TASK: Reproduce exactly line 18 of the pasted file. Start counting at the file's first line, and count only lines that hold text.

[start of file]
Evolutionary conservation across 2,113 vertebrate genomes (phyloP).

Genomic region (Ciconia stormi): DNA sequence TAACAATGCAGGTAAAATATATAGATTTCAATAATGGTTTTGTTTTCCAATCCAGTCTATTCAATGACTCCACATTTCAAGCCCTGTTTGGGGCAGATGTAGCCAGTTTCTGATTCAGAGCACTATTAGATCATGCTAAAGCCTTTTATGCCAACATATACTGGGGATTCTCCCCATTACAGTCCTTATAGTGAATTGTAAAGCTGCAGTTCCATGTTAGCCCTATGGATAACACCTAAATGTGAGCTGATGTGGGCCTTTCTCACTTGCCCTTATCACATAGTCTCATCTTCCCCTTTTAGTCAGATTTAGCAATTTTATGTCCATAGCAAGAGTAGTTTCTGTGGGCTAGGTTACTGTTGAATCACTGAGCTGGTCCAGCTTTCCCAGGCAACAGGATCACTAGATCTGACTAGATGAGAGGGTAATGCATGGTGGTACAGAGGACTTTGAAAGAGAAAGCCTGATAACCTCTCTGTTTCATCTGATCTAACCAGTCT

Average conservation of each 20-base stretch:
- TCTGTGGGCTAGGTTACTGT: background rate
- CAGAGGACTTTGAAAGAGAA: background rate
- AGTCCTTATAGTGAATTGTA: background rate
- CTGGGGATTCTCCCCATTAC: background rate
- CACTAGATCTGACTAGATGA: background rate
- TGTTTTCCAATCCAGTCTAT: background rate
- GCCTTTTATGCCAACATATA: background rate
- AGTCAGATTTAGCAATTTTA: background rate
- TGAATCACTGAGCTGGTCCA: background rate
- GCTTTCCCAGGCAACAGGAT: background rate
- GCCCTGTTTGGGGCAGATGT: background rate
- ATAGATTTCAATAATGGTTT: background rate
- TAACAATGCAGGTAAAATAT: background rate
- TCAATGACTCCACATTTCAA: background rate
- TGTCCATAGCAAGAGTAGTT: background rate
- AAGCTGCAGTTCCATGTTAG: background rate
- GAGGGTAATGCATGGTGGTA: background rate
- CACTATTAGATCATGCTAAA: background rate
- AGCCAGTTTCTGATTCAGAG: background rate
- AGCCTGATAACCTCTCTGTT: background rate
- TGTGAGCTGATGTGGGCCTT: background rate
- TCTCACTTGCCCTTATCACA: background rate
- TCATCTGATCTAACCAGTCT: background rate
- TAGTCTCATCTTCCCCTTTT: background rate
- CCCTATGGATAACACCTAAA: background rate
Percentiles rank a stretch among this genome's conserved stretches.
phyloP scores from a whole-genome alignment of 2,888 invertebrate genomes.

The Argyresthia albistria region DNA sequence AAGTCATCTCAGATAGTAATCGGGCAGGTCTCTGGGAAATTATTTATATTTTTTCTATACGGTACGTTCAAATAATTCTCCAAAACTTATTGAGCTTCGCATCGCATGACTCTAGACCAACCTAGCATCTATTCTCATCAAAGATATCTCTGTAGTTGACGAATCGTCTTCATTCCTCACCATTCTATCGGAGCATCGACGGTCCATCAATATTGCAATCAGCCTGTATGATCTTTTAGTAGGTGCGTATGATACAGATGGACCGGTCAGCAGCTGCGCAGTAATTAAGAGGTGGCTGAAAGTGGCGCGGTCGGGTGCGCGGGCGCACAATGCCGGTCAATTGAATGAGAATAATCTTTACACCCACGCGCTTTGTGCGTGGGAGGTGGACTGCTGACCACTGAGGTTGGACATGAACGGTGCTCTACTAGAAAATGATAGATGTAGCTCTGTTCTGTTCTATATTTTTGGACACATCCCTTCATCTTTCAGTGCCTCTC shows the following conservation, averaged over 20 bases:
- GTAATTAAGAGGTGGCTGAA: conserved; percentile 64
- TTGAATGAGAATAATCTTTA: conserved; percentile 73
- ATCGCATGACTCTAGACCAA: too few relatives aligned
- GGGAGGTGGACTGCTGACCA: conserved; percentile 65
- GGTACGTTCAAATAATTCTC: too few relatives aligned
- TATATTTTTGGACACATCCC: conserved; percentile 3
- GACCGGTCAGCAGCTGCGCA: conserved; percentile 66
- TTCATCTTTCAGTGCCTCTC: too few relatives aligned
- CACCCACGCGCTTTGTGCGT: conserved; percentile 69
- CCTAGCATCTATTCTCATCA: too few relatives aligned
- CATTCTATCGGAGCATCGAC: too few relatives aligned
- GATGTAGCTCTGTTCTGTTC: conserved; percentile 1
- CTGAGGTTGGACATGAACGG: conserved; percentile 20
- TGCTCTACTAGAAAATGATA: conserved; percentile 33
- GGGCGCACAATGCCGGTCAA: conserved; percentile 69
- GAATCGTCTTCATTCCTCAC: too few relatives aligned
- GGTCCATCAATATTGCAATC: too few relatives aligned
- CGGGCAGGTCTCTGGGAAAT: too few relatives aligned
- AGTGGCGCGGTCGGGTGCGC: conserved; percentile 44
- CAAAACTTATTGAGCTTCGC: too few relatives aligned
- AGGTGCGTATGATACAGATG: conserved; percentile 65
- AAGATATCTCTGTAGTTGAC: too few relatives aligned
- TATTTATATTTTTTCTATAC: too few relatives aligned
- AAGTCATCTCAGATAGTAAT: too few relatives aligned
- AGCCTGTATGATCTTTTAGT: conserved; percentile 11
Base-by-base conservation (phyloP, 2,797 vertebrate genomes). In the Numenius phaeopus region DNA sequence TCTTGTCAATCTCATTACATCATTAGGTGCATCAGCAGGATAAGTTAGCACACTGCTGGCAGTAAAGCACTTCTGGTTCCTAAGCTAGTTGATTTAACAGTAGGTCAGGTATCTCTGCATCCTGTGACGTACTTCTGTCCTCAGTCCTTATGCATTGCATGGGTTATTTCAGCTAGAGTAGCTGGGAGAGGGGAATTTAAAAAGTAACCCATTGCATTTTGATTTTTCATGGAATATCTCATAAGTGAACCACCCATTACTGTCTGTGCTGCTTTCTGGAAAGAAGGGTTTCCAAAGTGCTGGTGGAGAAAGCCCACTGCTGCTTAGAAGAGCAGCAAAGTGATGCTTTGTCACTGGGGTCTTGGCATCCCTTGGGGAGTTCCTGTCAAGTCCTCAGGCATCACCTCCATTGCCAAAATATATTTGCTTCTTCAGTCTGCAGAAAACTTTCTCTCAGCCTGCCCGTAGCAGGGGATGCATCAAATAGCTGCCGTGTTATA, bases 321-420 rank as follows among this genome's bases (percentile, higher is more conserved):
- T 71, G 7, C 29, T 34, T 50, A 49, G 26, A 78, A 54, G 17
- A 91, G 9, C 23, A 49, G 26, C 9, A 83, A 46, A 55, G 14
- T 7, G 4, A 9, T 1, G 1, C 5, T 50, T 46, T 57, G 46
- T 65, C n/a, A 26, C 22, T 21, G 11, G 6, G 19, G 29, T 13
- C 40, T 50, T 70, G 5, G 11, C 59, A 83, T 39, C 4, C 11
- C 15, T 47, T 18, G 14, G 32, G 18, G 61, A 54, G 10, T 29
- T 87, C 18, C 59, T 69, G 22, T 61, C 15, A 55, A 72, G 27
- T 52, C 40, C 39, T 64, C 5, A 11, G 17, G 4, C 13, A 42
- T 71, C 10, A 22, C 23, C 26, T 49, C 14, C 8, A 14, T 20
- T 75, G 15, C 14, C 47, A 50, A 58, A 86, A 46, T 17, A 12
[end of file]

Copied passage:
- TGTCCATAGCAAGAGTAGTT: background rate